Alas, Kerr gets hit by a car on the way to meet Grant. First great sob. Grant’s there. Waits and waits in the pouring rain, then leaves, heartbroken, thinking she’s jilted him. Second great sob.

Kerr, now paralysed, refuses to contact him, until she can walk again. She encounters him, when taken to the theatre by her former lover. Grant sees her, does not know she cannot walk, and they nod to each other. Third great sob.

Grant goes to her apartment, to give her a Christmas present. He finally realised what happened, and rushes to her side. ‘I was looking up,’ Kerr tells him, smiling through her tears. ‘It was the closest thing to heaven.’ Fourth, fifth and sixth great sobs!


Leonardo DiCaprio and Kate Winslet are the doomed young lovers in James Cameron’s smash hit about the legendary disaster voyage. Forget about the silly screenplay, and let yourself be swept away by the passion and courage of the young lovers, and Cameron’s incredible special effects. DiCaprio scrubs up well for his invitation to the first-class dinner, descending the ship’s magnificent staircase looking like a drop-dead gorgeous Ralph Lauren ad come to life.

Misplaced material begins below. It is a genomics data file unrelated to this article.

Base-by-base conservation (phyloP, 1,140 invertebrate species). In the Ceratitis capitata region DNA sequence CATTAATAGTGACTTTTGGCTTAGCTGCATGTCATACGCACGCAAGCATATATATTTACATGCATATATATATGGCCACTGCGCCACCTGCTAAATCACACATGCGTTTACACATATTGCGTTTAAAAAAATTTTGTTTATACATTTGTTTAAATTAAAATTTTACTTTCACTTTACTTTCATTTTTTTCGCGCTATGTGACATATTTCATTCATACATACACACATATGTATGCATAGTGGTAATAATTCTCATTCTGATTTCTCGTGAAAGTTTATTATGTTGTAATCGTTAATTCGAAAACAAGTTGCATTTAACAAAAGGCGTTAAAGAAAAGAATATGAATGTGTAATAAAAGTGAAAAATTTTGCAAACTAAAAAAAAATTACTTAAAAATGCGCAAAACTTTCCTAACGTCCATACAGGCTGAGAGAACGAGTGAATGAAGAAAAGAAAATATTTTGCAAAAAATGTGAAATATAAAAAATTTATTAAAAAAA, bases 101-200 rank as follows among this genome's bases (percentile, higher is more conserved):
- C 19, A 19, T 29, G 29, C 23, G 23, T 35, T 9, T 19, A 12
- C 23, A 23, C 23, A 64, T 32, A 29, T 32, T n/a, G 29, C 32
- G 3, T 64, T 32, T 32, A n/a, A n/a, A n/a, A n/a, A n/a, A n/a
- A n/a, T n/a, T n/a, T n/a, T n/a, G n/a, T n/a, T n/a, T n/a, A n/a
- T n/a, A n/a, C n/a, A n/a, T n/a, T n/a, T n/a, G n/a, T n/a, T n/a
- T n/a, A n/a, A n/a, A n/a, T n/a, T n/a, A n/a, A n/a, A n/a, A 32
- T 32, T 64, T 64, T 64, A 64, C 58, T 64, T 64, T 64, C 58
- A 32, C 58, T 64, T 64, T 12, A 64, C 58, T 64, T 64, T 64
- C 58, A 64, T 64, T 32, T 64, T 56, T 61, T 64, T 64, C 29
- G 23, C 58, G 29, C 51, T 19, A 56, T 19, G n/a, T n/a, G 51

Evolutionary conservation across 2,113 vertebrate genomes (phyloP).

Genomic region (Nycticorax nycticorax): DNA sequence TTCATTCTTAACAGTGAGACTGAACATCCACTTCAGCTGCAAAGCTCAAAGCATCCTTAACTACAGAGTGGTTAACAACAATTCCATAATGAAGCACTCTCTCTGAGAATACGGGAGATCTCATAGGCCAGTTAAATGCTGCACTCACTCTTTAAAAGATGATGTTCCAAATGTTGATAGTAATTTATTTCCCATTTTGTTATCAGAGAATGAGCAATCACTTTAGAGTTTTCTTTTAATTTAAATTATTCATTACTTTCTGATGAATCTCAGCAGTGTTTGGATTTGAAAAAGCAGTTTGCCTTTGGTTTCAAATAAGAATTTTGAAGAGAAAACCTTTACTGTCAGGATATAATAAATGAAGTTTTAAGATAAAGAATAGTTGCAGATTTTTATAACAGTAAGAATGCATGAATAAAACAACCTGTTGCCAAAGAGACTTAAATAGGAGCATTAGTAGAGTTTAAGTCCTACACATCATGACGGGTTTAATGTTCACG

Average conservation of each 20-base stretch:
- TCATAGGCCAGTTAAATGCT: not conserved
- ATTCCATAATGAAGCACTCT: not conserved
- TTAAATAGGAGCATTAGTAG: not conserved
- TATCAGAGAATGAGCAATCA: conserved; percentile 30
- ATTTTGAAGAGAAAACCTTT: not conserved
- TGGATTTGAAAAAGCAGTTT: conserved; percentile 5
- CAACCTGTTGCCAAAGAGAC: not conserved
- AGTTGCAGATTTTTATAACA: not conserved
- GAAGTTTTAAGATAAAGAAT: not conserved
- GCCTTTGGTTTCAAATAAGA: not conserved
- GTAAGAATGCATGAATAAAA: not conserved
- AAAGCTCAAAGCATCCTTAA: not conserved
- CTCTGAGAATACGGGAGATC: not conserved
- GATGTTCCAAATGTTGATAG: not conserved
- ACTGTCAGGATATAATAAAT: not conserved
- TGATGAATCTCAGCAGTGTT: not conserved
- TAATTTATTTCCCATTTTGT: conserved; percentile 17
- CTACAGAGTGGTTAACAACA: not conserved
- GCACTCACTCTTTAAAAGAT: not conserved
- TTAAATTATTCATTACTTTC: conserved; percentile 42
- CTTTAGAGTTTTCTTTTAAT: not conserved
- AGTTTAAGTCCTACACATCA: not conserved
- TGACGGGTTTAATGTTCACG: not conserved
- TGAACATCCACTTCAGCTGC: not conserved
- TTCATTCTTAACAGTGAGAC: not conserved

Even though lovers Tom Hanks and Meg Ryan only come face to face in the final scene, this shamelessly sentimental romantic comedy compensates beautifully, featuring delightful old pop songs, and great solo camera turns by the stars.

Extremely moved by hearing Hanks’ young son over the radio, asking for a new mom, and for his widower father, Ryan is determined to track him down. All together now: Aahh, how sweet it is!


The great paradox about Brief Encounter is that it is largely forgot10 by the older generation, but has become a cult romantic film among undergraduates. Noel Coward’s simple story of two English middle-class people falling in love, but agreeing not to see each other again, because it would break up their families, is acted with such control by Trevor Howard and Celia Johnson that it has become a classic romantic tearjerker.